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One day I was sitting on a low stone wall outside the guest house at the farm, waiting for MacPhail. We were going to Pimlico to see two of his horses run, but first he was going to show me around the stables. This was the day I had determined to ask MacPhail about the time he was arrested for fighting with state police at Bowie (and, in consequence, barred from the track of which he was president). But as I waited, I drew a notebook from my pocket and got interested in some notes I had on MacPhail's baseball career in Brooklyn. His flamboyant personality and belligerence and loud clothes suited that borough exactly, and when MacPhail made Leo Durocher manager—with his pugnacity and even louder clothes—it was almost more good fortune than Brooklyn could bear. Together they brought Brooklyn its first National League pennant in 21 years. A fair sample of how MacPhail operated seemed to be reflected in notes I had made on a game played June 18, 1940, when Joe Medwick, the Dodger outfielder, was struck on the head by a ball pitched by Bob Bowman of the St. Louis Cardinals. Next day The New York Times reported:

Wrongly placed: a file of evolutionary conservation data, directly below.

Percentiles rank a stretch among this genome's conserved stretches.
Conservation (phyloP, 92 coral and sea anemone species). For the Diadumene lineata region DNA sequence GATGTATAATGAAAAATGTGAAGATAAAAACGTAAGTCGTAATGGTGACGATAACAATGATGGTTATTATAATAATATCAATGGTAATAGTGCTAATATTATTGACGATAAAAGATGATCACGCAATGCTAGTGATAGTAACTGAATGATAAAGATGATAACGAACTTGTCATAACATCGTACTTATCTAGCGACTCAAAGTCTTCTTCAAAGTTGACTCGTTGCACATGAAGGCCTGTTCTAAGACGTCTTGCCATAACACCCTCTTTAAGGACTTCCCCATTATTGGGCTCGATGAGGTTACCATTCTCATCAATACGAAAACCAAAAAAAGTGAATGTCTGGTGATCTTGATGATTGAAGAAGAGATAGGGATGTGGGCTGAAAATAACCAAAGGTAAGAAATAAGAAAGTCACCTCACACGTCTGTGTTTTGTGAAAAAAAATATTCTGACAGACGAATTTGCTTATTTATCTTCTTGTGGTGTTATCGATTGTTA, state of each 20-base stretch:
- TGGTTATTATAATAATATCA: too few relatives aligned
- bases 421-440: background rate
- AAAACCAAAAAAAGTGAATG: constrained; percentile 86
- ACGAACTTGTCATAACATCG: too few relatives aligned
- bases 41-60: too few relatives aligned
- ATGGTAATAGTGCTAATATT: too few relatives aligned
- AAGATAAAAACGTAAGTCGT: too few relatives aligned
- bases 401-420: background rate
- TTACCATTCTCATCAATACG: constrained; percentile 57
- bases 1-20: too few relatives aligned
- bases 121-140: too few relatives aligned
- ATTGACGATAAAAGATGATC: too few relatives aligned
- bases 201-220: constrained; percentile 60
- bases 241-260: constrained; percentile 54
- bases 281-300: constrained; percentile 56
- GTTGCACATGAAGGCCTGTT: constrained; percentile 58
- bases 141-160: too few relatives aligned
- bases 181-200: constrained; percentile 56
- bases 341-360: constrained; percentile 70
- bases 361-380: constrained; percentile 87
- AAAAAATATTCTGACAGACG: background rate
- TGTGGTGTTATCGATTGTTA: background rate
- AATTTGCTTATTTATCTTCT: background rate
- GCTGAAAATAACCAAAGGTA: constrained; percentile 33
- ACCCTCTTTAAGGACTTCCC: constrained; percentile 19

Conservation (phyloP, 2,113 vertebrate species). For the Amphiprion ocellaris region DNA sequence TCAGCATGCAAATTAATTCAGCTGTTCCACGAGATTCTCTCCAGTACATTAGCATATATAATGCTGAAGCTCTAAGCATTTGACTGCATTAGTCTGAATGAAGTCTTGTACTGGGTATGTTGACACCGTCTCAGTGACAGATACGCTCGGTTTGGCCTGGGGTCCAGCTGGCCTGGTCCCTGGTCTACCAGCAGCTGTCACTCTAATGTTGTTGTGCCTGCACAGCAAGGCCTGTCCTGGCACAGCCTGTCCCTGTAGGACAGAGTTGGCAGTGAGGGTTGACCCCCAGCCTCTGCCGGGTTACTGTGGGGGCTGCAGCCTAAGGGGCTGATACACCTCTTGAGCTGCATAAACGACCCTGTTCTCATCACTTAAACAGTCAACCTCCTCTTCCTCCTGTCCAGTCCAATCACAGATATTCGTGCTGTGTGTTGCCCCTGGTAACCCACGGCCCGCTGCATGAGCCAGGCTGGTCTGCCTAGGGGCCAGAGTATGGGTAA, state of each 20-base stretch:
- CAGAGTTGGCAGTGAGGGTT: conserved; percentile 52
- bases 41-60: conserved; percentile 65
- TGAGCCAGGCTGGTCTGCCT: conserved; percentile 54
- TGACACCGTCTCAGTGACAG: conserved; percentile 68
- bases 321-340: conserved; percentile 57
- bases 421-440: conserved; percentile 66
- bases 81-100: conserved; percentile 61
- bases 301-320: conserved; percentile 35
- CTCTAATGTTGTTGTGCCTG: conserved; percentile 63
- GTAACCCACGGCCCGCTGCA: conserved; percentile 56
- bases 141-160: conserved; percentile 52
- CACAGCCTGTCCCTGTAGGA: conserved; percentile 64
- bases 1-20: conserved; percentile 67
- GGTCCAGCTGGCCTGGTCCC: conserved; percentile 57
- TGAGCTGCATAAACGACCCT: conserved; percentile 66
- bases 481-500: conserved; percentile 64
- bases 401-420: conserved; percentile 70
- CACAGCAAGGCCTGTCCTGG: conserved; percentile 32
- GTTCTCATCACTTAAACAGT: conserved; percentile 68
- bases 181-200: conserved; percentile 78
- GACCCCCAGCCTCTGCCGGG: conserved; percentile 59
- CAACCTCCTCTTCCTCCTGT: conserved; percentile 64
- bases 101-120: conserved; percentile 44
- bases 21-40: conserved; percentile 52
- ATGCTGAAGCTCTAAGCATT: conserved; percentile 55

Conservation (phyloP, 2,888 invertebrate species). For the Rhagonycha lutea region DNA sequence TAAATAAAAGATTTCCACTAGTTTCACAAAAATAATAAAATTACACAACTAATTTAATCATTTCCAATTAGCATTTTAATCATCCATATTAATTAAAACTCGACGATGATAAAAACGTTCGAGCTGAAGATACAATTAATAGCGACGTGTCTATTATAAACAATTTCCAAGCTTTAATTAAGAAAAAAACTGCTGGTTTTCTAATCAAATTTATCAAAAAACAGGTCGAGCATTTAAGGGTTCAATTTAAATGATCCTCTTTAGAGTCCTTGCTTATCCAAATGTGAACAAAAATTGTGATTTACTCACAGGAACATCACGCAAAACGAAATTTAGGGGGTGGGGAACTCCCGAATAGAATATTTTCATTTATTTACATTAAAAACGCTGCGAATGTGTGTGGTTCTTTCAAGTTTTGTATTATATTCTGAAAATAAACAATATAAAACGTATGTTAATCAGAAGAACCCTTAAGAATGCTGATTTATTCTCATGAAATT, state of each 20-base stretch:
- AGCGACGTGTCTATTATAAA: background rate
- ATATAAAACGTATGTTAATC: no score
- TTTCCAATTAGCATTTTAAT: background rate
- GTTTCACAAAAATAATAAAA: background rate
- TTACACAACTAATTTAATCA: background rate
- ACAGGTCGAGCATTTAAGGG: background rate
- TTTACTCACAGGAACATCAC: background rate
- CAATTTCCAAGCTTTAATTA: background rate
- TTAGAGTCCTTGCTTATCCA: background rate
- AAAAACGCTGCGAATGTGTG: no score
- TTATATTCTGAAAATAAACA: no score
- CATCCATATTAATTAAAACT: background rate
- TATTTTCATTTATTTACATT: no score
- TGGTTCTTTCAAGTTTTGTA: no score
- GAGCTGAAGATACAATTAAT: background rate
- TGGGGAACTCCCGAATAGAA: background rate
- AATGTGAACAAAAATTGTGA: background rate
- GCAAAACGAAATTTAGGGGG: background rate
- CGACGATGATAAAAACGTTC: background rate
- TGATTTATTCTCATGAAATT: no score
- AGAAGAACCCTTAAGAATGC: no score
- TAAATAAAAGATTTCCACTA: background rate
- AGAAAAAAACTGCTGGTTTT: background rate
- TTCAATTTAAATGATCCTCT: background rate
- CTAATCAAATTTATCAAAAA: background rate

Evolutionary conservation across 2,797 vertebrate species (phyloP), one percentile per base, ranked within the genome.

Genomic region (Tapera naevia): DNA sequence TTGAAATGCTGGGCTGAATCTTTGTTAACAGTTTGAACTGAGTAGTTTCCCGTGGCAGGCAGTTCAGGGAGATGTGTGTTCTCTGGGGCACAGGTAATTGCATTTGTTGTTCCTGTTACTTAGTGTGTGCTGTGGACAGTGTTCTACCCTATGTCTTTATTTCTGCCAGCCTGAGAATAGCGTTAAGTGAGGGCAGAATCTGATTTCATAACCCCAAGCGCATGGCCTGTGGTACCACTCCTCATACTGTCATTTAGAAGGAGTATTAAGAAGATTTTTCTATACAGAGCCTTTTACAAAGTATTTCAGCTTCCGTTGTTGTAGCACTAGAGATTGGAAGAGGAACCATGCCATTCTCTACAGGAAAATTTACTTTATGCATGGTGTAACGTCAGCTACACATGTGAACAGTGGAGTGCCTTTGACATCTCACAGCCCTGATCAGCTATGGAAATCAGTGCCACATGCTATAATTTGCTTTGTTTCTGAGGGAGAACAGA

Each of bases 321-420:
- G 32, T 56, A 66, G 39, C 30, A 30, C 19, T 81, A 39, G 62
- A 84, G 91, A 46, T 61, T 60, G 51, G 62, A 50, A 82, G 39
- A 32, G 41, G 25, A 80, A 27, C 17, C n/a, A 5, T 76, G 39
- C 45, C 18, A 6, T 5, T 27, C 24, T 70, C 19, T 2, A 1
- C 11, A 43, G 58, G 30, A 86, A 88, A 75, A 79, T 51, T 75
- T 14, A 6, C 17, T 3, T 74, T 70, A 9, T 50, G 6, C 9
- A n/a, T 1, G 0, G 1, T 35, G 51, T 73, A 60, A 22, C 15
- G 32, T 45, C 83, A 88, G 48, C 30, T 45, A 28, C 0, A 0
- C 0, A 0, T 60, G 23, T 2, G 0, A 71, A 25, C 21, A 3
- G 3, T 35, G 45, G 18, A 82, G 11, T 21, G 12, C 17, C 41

"In the Brooklyn dugout, Larry MacPhail, the Dodger president, had to be held back by Chuck Dressen and Babe Phelps. After Med wick had been removed from the field, MacPhail did cross over toward the Cardinal bench and there had heated words with the visitors."
The New York Herald Tribune said:
" Larry MacPhail, who saw the accident from the press box, rushed at once to the Dodger dugout. So angry was the Dodger president that he had to be restrained from entering the Cardinal dugout.
"With Dressen and Durocher trying to hold him back, MacPhail walked across the field and challenged the Cardinal bench."
A year later, The New Yorker described the same incident:
"...The spectators...cheered as they watched MacPhail's arrival on the scene. Waving his arms and roaring in his vibrant moose voice, he galloped down the aisles of the grandstand and across the diamond to the pitcher's box.... As one umpire said later, 'MacPhail came down here and tried to provoke a riot.'"
Look magazine had occasion to refer to the matter four years after that. In its issue of July 10, 1945, Sportswriter Tom Meany wrote, "MacPhail charged from his box onto the field, threatened Bowman and the Cardinals."
Aside from minor conflicts about the manner of MacPhail's approach (running from the press box, charging from his own box, galloping down the aisles and out to the pitcher's mound and struggling from the arms of Dressen and Phelps and from the arms of Dressen and Durocher), there seemed to be no doubt that MacPhail had gone out on the field.
A screen door slammed and I looked up to see MacPhail coming down the walk, swinging along, a big bunch of carrots in one hand. As he approached I got up and said, "How about that time in Brooklyn when Joe Medwick was beaned and you ran out on the field and challenged the whole Cardinal bench?"